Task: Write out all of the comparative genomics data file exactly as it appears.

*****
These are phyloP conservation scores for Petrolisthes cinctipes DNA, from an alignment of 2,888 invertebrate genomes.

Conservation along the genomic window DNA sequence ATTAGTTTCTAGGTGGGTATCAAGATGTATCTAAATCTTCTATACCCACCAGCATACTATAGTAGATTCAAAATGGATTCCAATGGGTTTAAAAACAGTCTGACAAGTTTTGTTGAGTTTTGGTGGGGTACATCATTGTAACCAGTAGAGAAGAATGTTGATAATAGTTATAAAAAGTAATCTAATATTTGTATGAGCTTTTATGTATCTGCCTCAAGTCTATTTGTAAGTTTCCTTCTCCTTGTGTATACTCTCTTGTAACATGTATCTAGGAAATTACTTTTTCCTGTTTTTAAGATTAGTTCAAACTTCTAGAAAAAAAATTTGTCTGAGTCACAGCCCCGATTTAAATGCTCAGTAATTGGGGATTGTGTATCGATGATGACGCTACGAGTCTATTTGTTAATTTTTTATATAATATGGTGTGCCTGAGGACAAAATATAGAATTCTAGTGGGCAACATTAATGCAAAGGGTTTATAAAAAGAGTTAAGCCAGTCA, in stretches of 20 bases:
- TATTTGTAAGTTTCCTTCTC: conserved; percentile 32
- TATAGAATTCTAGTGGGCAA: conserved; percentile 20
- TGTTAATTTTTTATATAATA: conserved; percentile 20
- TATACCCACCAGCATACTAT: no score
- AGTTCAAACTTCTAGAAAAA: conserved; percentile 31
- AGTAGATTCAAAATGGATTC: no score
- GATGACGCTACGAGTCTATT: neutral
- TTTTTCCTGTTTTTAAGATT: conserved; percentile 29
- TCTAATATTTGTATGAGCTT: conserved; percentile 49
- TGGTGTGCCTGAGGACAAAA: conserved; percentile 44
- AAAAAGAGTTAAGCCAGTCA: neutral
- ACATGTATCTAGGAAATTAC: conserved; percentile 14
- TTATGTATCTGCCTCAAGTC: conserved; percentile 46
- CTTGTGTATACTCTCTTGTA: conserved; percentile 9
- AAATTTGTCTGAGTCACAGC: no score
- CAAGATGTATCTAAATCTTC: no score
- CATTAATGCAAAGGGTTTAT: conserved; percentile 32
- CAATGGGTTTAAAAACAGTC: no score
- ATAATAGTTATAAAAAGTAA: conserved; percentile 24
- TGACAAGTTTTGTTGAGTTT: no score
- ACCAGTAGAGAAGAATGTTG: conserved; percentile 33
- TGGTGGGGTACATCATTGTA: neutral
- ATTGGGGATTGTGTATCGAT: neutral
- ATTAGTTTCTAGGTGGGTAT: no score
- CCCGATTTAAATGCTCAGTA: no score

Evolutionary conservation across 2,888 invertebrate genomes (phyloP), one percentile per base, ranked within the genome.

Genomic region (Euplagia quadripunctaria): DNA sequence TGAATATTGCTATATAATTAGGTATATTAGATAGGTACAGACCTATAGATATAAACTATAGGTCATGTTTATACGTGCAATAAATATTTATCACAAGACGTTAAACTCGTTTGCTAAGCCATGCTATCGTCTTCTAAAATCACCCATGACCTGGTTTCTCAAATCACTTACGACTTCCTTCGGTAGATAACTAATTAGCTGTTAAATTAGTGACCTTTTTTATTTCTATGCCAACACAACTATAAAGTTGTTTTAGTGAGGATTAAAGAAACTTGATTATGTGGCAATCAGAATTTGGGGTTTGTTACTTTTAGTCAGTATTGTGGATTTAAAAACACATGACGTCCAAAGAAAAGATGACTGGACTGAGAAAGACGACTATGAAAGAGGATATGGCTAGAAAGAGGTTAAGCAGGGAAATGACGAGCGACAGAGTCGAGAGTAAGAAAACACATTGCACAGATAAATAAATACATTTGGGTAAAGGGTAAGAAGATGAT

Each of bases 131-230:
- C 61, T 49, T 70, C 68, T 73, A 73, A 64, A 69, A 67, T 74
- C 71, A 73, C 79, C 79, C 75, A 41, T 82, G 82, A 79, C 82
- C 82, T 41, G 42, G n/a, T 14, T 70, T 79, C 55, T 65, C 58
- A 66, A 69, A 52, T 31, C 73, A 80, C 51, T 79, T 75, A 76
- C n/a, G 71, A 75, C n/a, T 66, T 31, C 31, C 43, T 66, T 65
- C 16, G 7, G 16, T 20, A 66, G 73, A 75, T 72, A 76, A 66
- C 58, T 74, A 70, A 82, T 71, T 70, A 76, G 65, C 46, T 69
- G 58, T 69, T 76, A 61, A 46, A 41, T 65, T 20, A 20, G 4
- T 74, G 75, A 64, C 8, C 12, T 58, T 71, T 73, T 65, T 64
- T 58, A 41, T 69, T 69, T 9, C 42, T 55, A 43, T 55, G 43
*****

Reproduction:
These are phyloP conservation scores for Petrolisthes cinctipes DNA, from an alignment of 2,888 invertebrate genomes.

Conservation along the genomic window DNA sequence ATTAGTTTCTAGGTGGGTATCAAGATGTATCTAAATCTTCTATACCCACCAGCATACTATAGTAGATTCAAAATGGATTCCAATGGGTTTAAAAACAGTCTGACAAGTTTTGTTGAGTTTTGGTGGGGTACATCATTGTAACCAGTAGAGAAGAATGTTGATAATAGTTATAAAAAGTAATCTAATATTTGTATGAGCTTTTATGTATCTGCCTCAAGTCTATTTGTAAGTTTCCTTCTCCTTGTGTATACTCTCTTGTAACATGTATCTAGGAAATTACTTTTTCCTGTTTTTAAGATTAGTTCAAACTTCTAGAAAAAAAATTTGTCTGAGTCACAGCCCCGATTTAAATGCTCAGTAATTGGGGATTGTGTATCGATGATGACGCTACGAGTCTATTTGTTAATTTTTTATATAATATGGTGTGCCTGAGGACAAAATATAGAATTCTAGTGGGCAACATTAATGCAAAGGGTTTATAAAAAGAGTTAAGCCAGTCA, in stretches of 20 bases:
- TATTTGTAAGTTTCCTTCTC: conserved; percentile 32
- TATAGAATTCTAGTGGGCAA: conserved; percentile 20
- TGTTAATTTTTTATATAATA: conserved; percentile 20
- TATACCCACCAGCATACTAT: no score
- AGTTCAAACTTCTAGAAAAA: conserved; percentile 31
- AGTAGATTCAAAATGGATTC: no score
- GATGACGCTACGAGTCTATT: neutral
- TTTTTCCTGTTTTTAAGATT: conserved; percentile 29
- TCTAATATTTGTATGAGCTT: conserved; percentile 49
- TGGTGTGCCTGAGGACAAAA: conserved; percentile 44
- AAAAAGAGTTAAGCCAGTCA: neutral
- ACATGTATCTAGGAAATTAC: conserved; percentile 14
- TTATGTATCTGCCTCAAGTC: conserved; percentile 46
- CTTGTGTATACTCTCTTGTA: conserved; percentile 9
- AAATTTGTCTGAGTCACAGC: no score
- CAAGATGTATCTAAATCTTC: no score
- CATTAATGCAAAGGGTTTAT: conserved; percentile 32
- CAATGGGTTTAAAAACAGTC: no score
- ATAATAGTTATAAAAAGTAA: conserved; percentile 24
- TGACAAGTTTTGTTGAGTTT: no score
- ACCAGTAGAGAAGAATGTTG: conserved; percentile 33
- TGGTGGGGTACATCATTGTA: neutral
- ATTGGGGATTGTGTATCGAT: neutral
- ATTAGTTTCTAGGTGGGTAT: no score
- CCCGATTTAAATGCTCAGTA: no score

Evolutionary conservation across 2,888 invertebrate genomes (phyloP), one percentile per base, ranked within the genome.

Genomic region (Euplagia quadripunctaria): DNA sequence TGAATATTGCTATATAATTAGGTATATTAGATAGGTACAGACCTATAGATATAAACTATAGGTCATGTTTATACGTGCAATAAATATTTATCACAAGACGTTAAACTCGTTTGCTAAGCCATGCTATCGTCTTCTAAAATCACCCATGACCTGGTTTCTCAAATCACTTACGACTTCCTTCGGTAGATAACTAATTAGCTGTTAAATTAGTGACCTTTTTTATTTCTATGCCAACACAACTATAAAGTTGTTTTAGTGAGGATTAAAGAAACTTGATTATGTGGCAATCAGAATTTGGGGTTTGTTACTTTTAGTCAGTATTGTGGATTTAAAAACACATGACGTCCAAAGAAAAGATGACTGGACTGAGAAAGACGACTATGAAAGAGGATATGGCTAGAAAGAGGTTAAGCAGGGAAATGACGAGCGACAGAGTCGAGAGTAAGAAAACACATTGCACAGATAAATAAATACATTTGGGTAAAGGGTAAGAAGATGAT

Each of bases 131-230:
- C 61, T 49, T 70, C 68, T 73, A 73, A 64, A 69, A 67, T 74
- C 71, A 73, C 79, C 79, C 75, A 41, T 82, G 82, A 79, C 82
- C 82, T 41, G 42, G n/a, T 14, T 70, T 79, C 55, T 65, C 58
- A 66, A 69, A 52, T 31, C 73, A 80, C 51, T 79, T 75, A 76
- C n/a, G 71, A 75, C n/a, T 66, T 31, C 31, C 43, T 66, T 65
- C 16, G 7, G 16, T 20, A 66, G 73, A 75, T 72, A 76, A 66
- C 58, T 74, A 70, A 82, T 71, T 70, A 76, G 65, C 46, T 69
- G 58, T 69, T 76, A 61, A 46, A 41, T 65, T 20, A 20, G 4
- T 74, G 75, A 64, C 8, C 12, T 58, T 71, T 73, T 65, T 64
- T 58, A 41, T 69, T 69, T 9, C 42, T 55, A 43, T 55, G 43